Food insecurity, household income associated with risk of NAFLD in adolescents

James Pike, Ph.D

Credit: LinkedIn

Food insecurity and low household income increase the risk of non-alcoholic fatty liver disease (NAFLD) in adolescents, according to recent study findings.

Presented at The Liver Meeting 2023 of the American Association for the Study of Liver Diseases (AASLD) by Dr. James Pike, senior biostatistician at Inova Health System, the data show that food-insecure adolescents living in lower-income households are at greater risk of NAFLD than their higher-income counterparts.1

The most common chronic liver disease in the United States, NAFLD affects about 25% of adults and 5%-10% of adolescents. Food insecurity is known to be associated with obesity, hypertension, diabetes and other cardiometabolic risks, widely regarded as key predictors of NAFLD, although little is known about the direct relationship between food insecurity and NAFLD. People who develop NAFLD in childhood are more likely to have NASH and related complications or liver disease as adults, so understanding the role of nutritional insecurity in adolescent NAFLD is of great interest.2,3

To examine the relationship between food insecurity and NAFLD among US adolescents, researchers collected data on patients aged 12-18 years from the 2017-2018 National Health and Nutrition Examination Survey (NHANES) and compared it with food insecurity, household income versus the federal poverty level and the development of NAFLD.1

The researchers assessed food insecurity using the US Department of Agriculture (USDA) Child Food Security Research Module. Adolescents with 2 or more affirmative responses were classified as food insecure according to USDA guidelines. Low household income is defined as household income <138% federal poverty level.1

A total of 771 adolescents were included in the 2017-2018 NHANES. Among these participants, the mean age was 14.7 years, 52.5% were male, and 50.9% were white. Food insecurity was reported among 9.8% of this group, and 10.8% had NAFLD. The researchers indicated that among the cohort, 22.5% of patients had obesity, 45.4% had central obesity, 1.0% had diabetes, 20.9% had prediabetes; 4.5% had hypertension, 41.6% had hyperlipidemia, and 17.3% had high C-reactive.1

After analysis, 98.9% of adolescents who are considered food insecure rely on cheap food. In addition, 93.2% could not get a balanced diet and 51.5% did not eat enough food.1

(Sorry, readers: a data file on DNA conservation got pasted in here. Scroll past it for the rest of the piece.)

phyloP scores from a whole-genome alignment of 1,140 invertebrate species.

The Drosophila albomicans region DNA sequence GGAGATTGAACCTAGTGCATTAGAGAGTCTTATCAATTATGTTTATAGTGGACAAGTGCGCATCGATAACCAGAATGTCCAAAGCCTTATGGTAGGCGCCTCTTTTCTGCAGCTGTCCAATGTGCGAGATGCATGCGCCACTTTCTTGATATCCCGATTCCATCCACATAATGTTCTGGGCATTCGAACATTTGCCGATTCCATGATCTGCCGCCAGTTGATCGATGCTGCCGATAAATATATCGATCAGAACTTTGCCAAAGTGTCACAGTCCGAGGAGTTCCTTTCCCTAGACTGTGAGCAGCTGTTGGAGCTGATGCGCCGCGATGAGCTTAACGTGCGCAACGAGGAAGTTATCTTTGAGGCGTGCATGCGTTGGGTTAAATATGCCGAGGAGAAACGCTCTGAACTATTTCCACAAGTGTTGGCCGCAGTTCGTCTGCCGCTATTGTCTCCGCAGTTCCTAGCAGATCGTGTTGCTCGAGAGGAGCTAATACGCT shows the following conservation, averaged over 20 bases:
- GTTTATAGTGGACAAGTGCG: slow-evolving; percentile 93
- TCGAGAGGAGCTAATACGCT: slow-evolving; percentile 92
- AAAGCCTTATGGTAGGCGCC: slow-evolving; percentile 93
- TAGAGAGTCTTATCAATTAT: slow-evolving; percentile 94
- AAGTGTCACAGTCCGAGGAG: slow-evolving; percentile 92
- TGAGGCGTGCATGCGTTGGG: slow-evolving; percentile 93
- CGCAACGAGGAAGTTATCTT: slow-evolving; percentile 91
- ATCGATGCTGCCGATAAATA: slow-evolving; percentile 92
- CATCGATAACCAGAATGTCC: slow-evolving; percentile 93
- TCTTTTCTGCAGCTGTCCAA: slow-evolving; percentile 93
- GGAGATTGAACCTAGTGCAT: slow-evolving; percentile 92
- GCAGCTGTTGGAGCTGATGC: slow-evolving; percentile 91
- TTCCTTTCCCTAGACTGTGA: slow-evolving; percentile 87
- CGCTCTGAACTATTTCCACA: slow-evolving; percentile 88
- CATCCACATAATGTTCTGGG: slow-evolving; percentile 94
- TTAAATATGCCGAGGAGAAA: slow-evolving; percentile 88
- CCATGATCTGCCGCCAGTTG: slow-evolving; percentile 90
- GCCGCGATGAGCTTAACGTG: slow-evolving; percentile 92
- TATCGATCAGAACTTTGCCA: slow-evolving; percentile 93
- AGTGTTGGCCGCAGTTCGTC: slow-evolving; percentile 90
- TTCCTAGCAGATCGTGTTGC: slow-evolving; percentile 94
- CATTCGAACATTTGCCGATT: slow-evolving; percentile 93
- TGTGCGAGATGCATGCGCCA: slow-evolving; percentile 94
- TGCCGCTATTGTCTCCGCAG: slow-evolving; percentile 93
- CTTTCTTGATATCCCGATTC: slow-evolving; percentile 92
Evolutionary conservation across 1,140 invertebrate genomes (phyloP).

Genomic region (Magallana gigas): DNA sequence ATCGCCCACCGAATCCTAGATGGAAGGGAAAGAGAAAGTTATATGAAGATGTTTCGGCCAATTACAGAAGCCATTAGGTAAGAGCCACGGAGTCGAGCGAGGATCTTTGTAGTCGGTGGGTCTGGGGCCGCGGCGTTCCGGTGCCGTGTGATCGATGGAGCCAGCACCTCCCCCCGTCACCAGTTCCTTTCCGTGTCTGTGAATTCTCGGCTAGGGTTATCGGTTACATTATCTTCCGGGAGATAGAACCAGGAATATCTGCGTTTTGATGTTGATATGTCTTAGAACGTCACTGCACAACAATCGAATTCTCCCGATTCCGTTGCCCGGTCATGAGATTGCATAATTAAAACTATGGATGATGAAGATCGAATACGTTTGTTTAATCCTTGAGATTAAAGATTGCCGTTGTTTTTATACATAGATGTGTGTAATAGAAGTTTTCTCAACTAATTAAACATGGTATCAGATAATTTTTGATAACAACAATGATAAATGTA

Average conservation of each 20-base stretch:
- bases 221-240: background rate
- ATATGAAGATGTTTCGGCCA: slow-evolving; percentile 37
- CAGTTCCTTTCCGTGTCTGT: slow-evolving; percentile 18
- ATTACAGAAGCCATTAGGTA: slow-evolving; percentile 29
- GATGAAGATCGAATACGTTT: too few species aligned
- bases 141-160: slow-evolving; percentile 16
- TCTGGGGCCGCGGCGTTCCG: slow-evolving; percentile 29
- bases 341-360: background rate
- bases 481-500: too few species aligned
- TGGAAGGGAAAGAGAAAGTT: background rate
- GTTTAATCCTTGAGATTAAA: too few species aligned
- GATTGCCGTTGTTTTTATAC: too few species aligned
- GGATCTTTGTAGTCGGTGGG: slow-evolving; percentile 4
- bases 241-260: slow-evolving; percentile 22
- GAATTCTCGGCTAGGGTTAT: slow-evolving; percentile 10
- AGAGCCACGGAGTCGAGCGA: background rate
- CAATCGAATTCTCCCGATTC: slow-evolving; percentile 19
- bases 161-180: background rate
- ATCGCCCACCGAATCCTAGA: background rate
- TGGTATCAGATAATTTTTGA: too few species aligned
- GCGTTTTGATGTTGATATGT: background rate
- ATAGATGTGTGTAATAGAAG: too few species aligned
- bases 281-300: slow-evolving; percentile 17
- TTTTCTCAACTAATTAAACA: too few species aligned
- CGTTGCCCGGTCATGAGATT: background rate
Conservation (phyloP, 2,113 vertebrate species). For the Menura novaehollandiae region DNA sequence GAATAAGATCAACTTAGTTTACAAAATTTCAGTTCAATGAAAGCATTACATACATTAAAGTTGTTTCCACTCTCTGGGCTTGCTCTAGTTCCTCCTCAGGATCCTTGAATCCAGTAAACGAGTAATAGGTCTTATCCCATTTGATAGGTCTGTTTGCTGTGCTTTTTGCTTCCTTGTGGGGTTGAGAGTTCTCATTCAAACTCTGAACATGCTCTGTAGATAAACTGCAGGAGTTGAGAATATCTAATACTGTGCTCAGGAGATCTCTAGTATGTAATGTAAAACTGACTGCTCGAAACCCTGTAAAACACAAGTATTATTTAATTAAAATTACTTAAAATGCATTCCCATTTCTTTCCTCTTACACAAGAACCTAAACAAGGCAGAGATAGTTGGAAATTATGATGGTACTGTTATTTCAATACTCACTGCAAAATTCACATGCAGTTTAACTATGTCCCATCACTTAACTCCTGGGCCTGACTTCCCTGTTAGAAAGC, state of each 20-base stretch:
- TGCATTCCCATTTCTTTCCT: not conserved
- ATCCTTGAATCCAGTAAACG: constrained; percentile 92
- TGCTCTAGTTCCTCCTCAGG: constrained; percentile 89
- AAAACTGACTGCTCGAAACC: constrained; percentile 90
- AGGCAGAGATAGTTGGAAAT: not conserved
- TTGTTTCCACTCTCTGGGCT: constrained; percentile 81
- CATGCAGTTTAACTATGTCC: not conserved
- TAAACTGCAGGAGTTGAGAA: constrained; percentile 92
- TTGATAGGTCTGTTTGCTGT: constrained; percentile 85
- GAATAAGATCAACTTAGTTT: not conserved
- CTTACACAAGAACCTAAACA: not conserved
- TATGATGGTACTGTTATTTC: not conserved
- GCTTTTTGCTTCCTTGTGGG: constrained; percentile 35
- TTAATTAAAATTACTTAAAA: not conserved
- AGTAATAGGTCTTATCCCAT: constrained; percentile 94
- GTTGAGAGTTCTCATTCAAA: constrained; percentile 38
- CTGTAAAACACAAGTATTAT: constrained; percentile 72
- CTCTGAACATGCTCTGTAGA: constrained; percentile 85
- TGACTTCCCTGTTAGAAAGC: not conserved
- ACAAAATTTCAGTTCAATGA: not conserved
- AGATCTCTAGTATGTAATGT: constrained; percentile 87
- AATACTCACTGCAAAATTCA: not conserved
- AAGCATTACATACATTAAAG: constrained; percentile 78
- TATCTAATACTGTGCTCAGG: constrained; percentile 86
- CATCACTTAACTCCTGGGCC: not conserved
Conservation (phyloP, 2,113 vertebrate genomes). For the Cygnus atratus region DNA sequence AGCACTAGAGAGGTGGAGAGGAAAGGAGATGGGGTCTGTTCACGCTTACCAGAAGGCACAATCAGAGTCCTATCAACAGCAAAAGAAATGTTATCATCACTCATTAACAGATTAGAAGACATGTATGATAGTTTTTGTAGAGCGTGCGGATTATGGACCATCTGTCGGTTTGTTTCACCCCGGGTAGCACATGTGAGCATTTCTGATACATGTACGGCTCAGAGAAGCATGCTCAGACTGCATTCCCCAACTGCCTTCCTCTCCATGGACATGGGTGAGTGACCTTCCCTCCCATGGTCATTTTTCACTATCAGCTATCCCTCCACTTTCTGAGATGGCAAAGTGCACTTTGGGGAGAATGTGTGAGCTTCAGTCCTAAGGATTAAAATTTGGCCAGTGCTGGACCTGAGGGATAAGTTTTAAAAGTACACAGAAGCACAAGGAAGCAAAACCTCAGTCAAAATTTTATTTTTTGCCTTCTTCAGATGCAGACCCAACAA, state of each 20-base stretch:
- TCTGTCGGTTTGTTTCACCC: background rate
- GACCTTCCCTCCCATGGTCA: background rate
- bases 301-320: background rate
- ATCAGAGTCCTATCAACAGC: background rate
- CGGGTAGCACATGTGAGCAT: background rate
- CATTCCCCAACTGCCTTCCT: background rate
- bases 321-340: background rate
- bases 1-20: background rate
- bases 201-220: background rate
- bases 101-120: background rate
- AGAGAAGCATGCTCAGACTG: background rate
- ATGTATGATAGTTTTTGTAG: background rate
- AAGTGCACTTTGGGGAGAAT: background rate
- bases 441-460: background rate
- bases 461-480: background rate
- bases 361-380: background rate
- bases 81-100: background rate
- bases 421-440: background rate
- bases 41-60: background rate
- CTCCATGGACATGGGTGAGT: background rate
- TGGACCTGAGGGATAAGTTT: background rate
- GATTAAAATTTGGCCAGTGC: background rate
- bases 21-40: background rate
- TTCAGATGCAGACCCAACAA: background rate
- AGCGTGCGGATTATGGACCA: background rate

Food-insecure adolescents had higher rates of NAFLD (18.7%) and advanced fibrosis (2.8%) than their food-secure counterparts (9.9% and 0.3%, respectively). The researchers noted that adolescents reporting food insecurity were less likely to be US citizens compared to food secure adolescents (88.8% vs. 95.6%) and were more likely to participate in SNAP ( 62.4% vs. 25.1%), have a lower household income (70.4%) % vs. 25.7%) and live in a household where the head of the household has a lower level of education ( 29.2% vs. 17.0%). However, there were no significant differences in metabolic diseases according to food insecurity.1

In a model adjusted for demographic factors, metabolic diseases, and SNAP participation, food insecurity (odds ratio [OR], 2.62; 95% confidence interval [CI], 1.07-6.41), obesity (OR, 15.56; 95% CI, 7.71-31.50), and hypertension (OR, 4.93; 95% CI, 2.67-9.14 ) were independently associated with NAFLD. An additional multivariate model showed that food insecure adolescents living in a lower income household had a greater risk of NAFLD (OR, 4.79; 95% CI, 1.44-15.86) compared with adolescents , living in higher income households.1

“Food insecurity and low household income lead to risk of NAFLD in adolescents,” the researchers concluded.1


  1. Paik, JM, et al. 176: FOOD INSECURITY AND HOUSEHOLD INCOME SIGNIFICANTLY INCREASE THE RISK OF NAFLD AMONG ADOLESCENT CHILDREN IN THE UNITED STATES. Paper presented at: The Liver Meeting. Boston, Massachusetts. 10 – 14 November 2023
  2. American Liver Foundation. Definition and prevalence of NASH. Nonalcoholic steatohepatitis (NASH). November 1, 2023. Accessed November 12, 2023.
  3. National Institute of Diabetes and Digestive and Kidney Diseases. Definition and facts about NAFLD and NASH in children. December 1, 2021. Accessed November 12, 2023.

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